Another behind-the-scenes interview with one of the Emsworth Arts Trail artists you can visit this weekend.

Who are you?

Deborah Jane Richards

What type of artist are you?

Fine artist, Printmaker, Sculptor

Do you have a background in art/design – when did you first start your creative journey?

I have been an artist all my life and was lucky to be encouraged by my parents. I studied art and art history at A’ level, attended Farnham Art School for Foundation and after working for a year, I went to Bradford School of Art to do the very first degree in both Fine art and Design, 2D and 3D. This was an interesting experience for a girl from West Sussex! I had my first paid design work from 16 years of age for a well-known Sussex and London based bespoke furniture company designing acid-etched glass and learning design skills. For 35 years I enjoyed a highly creative career in Museums and galleries organising and designing exhibitions.

Can you describe your creative process?

I am especially known for my semi-abstract monotypes. Exploring that creative space between abstraction and representation allows me the freedom to manipulate surroundings taken from memory and experience. All my works are inspired by drawings made in-situ, which are then translated into unique silk-screen monoprints and oil on paper monotypes, achieving a semi-abstract painterly style and a distinctive visual language.

What or who inspires you?

My love of landscape, water and sea. I am drawn to the drama of changing light. Continuing themes include distant views of the enigmatic Isle of Wight across land and sea, local harbours, sequences of shipping movements, changing light and weather in the Solent; moving trains within local downland valleys, estuaries and inland waters. Artists which inspire me are British 20 th Century Romantic and abstract impressionists.

What do you enjoy most about the process?

For me, the print process is an addictive adventure towards developing my visual ideas. The lengthy process of mixing the rich oily pigments and creating a new colour palette is one of many stages to create a new work whilst referencing my ‘en plein-air’ drawings. The appeal of printing in this way allows for experimentation, achieving a semi-abstract painterly style and a personal visual language using favourite tools and bits of cloth or anything that can create a texture or mark. These re-appear in many works. The winding of the press, pulling up the felt and paper to reveal a new work in reverse is always exciting.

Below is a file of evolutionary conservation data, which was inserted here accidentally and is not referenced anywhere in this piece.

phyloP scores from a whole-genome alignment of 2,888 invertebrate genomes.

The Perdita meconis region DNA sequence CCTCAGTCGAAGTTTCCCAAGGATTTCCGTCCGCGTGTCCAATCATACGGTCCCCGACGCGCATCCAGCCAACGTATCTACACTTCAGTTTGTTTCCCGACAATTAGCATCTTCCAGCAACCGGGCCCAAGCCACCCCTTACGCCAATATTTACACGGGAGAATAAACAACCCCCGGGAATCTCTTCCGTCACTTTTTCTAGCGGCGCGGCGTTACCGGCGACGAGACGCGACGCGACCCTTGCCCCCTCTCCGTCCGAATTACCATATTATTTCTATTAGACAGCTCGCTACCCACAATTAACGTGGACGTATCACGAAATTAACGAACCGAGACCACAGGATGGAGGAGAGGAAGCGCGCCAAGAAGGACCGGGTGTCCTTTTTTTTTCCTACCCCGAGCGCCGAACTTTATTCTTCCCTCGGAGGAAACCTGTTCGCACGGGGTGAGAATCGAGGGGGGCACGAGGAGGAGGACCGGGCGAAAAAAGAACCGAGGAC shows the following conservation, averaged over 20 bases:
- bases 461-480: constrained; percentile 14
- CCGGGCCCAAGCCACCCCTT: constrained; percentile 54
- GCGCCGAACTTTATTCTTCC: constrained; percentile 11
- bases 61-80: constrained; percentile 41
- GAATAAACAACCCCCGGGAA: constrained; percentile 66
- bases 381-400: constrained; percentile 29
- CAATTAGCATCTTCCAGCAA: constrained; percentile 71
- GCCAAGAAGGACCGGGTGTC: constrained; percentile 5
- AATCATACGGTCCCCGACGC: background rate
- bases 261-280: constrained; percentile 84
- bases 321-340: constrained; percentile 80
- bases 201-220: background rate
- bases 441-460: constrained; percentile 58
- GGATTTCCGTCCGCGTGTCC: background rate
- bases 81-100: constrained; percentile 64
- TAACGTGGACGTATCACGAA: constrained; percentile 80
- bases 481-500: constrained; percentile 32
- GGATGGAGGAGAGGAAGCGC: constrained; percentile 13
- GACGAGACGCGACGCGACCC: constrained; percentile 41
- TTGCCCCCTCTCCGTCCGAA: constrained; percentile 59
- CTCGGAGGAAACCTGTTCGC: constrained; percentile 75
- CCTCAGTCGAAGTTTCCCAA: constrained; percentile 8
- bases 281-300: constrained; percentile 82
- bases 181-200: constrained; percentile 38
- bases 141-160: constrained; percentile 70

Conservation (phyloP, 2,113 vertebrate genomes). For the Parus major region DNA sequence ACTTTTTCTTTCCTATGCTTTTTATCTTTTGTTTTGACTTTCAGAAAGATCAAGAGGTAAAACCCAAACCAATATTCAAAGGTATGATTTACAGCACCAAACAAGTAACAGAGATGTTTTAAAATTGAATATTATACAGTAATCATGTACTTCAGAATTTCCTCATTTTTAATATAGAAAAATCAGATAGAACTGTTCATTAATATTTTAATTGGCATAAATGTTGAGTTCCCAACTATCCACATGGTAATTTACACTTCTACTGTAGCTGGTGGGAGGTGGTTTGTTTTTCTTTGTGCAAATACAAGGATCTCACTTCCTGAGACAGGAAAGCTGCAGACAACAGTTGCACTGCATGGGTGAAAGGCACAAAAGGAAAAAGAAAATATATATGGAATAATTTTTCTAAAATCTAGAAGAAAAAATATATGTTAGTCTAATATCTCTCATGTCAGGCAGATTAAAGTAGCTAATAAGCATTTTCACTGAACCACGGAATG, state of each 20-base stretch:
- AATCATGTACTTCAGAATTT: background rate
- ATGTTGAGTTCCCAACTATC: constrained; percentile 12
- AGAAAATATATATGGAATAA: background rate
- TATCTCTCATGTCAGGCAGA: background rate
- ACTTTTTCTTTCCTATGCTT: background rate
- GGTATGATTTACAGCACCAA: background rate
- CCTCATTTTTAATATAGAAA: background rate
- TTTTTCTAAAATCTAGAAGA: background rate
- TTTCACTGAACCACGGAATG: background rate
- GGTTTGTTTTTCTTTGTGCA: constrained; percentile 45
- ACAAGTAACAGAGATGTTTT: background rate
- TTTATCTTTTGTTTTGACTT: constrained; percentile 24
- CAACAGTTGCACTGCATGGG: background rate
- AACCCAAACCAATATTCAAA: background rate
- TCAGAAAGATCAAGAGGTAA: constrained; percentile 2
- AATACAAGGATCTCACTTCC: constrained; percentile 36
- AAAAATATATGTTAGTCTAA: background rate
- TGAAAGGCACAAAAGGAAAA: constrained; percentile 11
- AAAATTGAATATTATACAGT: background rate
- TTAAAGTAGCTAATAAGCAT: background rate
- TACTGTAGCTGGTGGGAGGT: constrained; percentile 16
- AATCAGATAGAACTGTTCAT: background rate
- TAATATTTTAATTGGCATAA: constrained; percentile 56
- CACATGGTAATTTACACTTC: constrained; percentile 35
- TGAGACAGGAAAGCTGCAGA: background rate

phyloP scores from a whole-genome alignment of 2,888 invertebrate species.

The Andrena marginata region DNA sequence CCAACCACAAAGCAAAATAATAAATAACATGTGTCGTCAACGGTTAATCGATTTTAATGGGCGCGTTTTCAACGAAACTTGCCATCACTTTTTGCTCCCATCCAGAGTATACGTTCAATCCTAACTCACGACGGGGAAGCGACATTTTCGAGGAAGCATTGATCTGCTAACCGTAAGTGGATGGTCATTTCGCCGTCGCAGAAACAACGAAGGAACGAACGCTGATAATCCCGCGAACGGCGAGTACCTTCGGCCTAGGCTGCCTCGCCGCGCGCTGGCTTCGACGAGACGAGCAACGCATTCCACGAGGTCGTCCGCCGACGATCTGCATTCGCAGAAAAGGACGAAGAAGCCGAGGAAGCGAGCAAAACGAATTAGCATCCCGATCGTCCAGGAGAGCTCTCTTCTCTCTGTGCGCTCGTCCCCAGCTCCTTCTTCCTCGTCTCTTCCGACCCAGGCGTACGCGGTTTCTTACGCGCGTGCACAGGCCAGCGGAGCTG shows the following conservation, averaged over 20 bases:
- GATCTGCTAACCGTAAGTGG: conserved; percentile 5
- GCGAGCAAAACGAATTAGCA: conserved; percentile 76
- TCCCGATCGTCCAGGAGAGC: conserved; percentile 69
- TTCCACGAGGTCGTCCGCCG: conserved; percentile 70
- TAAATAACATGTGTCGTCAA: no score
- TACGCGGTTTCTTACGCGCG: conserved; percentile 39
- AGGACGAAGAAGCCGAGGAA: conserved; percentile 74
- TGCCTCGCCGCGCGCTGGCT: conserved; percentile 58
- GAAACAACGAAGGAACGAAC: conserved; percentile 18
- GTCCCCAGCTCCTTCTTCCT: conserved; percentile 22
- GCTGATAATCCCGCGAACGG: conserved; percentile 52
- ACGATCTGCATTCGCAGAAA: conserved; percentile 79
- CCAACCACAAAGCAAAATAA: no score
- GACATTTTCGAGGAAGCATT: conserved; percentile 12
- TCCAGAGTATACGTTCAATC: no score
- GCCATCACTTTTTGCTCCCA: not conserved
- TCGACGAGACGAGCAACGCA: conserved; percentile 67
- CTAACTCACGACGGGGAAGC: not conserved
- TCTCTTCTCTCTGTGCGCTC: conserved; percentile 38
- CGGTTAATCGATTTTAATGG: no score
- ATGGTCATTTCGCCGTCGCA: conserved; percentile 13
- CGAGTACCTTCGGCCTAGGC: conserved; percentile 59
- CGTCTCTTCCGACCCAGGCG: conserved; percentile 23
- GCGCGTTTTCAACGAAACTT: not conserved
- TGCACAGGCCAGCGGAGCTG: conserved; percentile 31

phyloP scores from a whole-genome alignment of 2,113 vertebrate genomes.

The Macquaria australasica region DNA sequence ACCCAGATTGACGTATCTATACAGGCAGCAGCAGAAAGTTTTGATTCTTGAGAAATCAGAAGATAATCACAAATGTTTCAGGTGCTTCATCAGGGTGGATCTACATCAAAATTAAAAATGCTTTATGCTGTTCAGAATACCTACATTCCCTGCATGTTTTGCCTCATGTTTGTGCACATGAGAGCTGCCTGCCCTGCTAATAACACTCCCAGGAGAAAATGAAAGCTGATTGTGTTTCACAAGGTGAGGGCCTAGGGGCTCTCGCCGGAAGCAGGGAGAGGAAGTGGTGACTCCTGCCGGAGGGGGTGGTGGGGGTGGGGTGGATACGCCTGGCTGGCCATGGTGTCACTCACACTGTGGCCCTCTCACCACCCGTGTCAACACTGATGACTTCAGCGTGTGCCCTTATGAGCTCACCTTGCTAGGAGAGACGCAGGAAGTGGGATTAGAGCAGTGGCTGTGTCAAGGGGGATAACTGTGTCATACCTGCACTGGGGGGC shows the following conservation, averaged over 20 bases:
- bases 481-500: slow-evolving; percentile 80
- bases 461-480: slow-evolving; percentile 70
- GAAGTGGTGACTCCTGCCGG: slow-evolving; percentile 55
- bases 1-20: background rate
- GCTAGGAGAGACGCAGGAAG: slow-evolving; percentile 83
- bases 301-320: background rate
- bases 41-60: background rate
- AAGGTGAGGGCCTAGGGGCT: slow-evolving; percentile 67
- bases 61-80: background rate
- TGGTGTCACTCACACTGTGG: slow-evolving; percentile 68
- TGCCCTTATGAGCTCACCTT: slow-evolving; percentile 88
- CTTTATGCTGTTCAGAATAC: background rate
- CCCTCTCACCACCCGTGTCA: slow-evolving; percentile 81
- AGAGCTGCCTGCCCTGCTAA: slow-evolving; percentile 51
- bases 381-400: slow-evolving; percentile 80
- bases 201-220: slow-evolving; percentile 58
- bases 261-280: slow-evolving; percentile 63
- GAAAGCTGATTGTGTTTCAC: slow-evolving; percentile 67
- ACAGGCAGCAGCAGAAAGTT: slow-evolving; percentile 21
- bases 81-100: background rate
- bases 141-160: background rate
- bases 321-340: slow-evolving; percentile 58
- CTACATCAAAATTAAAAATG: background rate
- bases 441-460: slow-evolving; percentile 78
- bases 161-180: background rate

Can you describe your studio/workspace?

The great outdoors, my home and a local professional print studio which I hire by the day.

What keeps you going whilst you work – soundtrack? Snacks? A fluffy assistant?

Black coffee, I gave up smoking 20 years ago and instead now enjoy some dark chocolate and a goodsandwich. If I am near a pub then I sometimes sneak in for chips too.

What can we expect to see from you on this years’ art trail? – How does this vary from previous years

I will be presenting a wider variety of media than usual, including drawings and paintings alongside my usual ‘print’s and small one-off acrylic seascapes. Another strand to my work is sculpture and this year I plan to show new works created with porcelain and wire. Also works in plaster amalgamated with print, all inspired by my drawings! Previous years have seen my expressive wolf sculptures, one or two will probably sneak in.

Where are you exhibiting? – What can people expect from the location?

Venue Address: Emsworth Museum 10b North Street, Emsworth, PO10 7RA

Open: On First weekend 27 & 28 April 2019,Second Weekend 4, 5, & 6 May 2019

Opening Times: 10.30 – 4.30

NB: Exhibition continues all weekends until 19 May, Saturdays 10.30am – 4.30pm and Sundays 2.30– 4.30pm

The Exhibition is on the first floor, a chair lift is available, no wheelchair access.

I will have a large solo exhibition in the Rudkin Room. This allows me the use of showcases to exhibit

sculpture as well as 2D works. Also unframed work. Visitors will also be able to enjoy the rich andvaried local history collections exhibited in the museum.

Why did you want to take part in the trail?

Over the six years that I have participated in this art trail I enjoy being part of a brilliant network of artists from the region and have made good friends. It is lovely opportunity to meet a wide variety of new people and previous clients, to receive feedback about my current works and to make sales!

What are your artistic ambitions?

This year and in the future I am looking forward to working with some established private and public galleries and continuing to develop my old and new working methods both in 2D and 3D.

Deborah Richards at work in the printing studio
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